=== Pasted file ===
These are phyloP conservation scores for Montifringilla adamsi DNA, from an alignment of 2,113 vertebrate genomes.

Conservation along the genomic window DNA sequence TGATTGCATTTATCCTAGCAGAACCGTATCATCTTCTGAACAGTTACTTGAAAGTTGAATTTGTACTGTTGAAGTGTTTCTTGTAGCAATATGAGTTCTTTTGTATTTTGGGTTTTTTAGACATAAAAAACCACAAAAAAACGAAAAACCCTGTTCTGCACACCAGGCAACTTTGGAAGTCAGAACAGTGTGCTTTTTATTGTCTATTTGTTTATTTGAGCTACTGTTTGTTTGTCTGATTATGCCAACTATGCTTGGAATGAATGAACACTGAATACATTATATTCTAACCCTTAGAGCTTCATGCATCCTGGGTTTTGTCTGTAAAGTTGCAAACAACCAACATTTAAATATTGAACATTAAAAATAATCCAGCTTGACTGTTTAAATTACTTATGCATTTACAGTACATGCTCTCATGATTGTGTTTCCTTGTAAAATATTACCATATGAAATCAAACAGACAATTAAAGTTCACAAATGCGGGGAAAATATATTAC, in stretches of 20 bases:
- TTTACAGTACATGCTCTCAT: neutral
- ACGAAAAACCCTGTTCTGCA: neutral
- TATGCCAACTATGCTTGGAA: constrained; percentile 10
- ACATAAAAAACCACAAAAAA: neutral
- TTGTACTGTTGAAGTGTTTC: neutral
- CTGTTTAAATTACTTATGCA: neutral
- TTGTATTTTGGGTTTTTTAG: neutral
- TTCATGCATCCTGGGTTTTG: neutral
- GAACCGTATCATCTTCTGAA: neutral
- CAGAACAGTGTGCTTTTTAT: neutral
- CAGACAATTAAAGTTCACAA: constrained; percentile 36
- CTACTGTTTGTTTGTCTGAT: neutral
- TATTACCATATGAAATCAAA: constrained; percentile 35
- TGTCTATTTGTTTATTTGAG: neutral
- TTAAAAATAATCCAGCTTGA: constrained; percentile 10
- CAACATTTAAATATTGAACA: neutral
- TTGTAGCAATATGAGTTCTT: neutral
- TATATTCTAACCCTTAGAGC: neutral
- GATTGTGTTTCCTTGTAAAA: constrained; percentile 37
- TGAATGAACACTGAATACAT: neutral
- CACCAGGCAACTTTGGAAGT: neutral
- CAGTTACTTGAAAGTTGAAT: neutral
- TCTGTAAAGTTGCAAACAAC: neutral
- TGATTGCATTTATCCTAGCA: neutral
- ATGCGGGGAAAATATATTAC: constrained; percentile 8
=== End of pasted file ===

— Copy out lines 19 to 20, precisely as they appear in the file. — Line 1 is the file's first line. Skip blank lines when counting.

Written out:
- TTGTAGCAATATGAGTTCTT: neutral
- TATATTCTAACCCTTAGAGC: neutral